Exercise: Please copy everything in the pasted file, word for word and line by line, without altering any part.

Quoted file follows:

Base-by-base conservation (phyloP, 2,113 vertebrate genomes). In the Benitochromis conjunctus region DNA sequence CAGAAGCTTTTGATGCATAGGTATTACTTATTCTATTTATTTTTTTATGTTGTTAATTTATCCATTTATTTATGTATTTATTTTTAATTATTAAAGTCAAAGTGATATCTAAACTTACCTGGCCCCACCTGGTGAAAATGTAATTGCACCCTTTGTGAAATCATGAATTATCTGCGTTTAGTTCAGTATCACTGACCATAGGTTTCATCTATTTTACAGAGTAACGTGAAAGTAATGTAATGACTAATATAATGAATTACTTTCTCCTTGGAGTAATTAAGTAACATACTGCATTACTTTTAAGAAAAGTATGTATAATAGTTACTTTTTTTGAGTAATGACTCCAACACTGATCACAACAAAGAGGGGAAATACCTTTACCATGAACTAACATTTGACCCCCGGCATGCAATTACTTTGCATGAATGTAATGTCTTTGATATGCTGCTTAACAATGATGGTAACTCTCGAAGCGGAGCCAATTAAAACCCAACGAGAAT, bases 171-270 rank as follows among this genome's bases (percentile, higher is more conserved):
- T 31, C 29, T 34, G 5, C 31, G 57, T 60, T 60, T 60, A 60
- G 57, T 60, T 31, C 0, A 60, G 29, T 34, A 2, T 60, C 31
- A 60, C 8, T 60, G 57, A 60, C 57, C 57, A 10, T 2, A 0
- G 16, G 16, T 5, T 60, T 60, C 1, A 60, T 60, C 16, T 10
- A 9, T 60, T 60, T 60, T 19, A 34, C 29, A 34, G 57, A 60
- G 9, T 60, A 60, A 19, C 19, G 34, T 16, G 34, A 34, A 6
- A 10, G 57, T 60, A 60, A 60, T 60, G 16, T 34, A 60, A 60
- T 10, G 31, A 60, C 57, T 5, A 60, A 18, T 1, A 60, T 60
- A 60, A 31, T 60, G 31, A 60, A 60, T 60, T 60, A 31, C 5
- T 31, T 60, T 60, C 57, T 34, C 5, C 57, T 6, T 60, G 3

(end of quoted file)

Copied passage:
Base-by-base conservation (phyloP, 2,113 vertebrate genomes). In the Benitochromis conjunctus region DNA sequence CAGAAGCTTTTGATGCATAGGTATTACTTATTCTATTTATTTTTTTATGTTGTTAATTTATCCATTTATTTATGTATTTATTTTTAATTATTAAAGTCAAAGTGATATCTAAACTTACCTGGCCCCACCTGGTGAAAATGTAATTGCACCCTTTGTGAAATCATGAATTATCTGCGTTTAGTTCAGTATCACTGACCATAGGTTTCATCTATTTTACAGAGTAACGTGAAAGTAATGTAATGACTAATATAATGAATTACTTTCTCCTTGGAGTAATTAAGTAACATACTGCATTACTTTTAAGAAAAGTATGTATAATAGTTACTTTTTTTGAGTAATGACTCCAACACTGATCACAACAAAGAGGGGAAATACCTTTACCATGAACTAACATTTGACCCCCGGCATGCAATTACTTTGCATGAATGTAATGTCTTTGATATGCTGCTTAACAATGATGGTAACTCTCGAAGCGGAGCCAATTAAAACCCAACGAGAAT, bases 171-270 rank as follows among this genome's bases (percentile, higher is more conserved):
- T 31, C 29, T 34, G 5, C 31, G 57, T 60, T 60, T 60, A 60
- G 57, T 60, T 31, C 0, A 60, G 29, T 34, A 2, T 60, C 31
- A 60, C 8, T 60, G 57, A 60, C 57, C 57, A 10, T 2, A 0
- G 16, G 16, T 5, T 60, T 60, C 1, A 60, T 60, C 16, T 10
- A 9, T 60, T 60, T 60, T 19, A 34, C 29, A 34, G 57, A 60
- G 9, T 60, A 60, A 19, C 19, G 34, T 16, G 34, A 34, A 6
- A 10, G 57, T 60, A 60, A 60, T 60, G 16, T 34, A 60, A 60
- T 10, G 31, A 60, C 57, T 5, A 60, A 18, T 1, A 60, T 60
- A 60, A 31, T 60, G 31, A 60, A 60, T 60, T 60, A 31, C 5
- T 31, T 60, T 60, C 57, T 34, C 5, C 57, T 6, T 60, G 3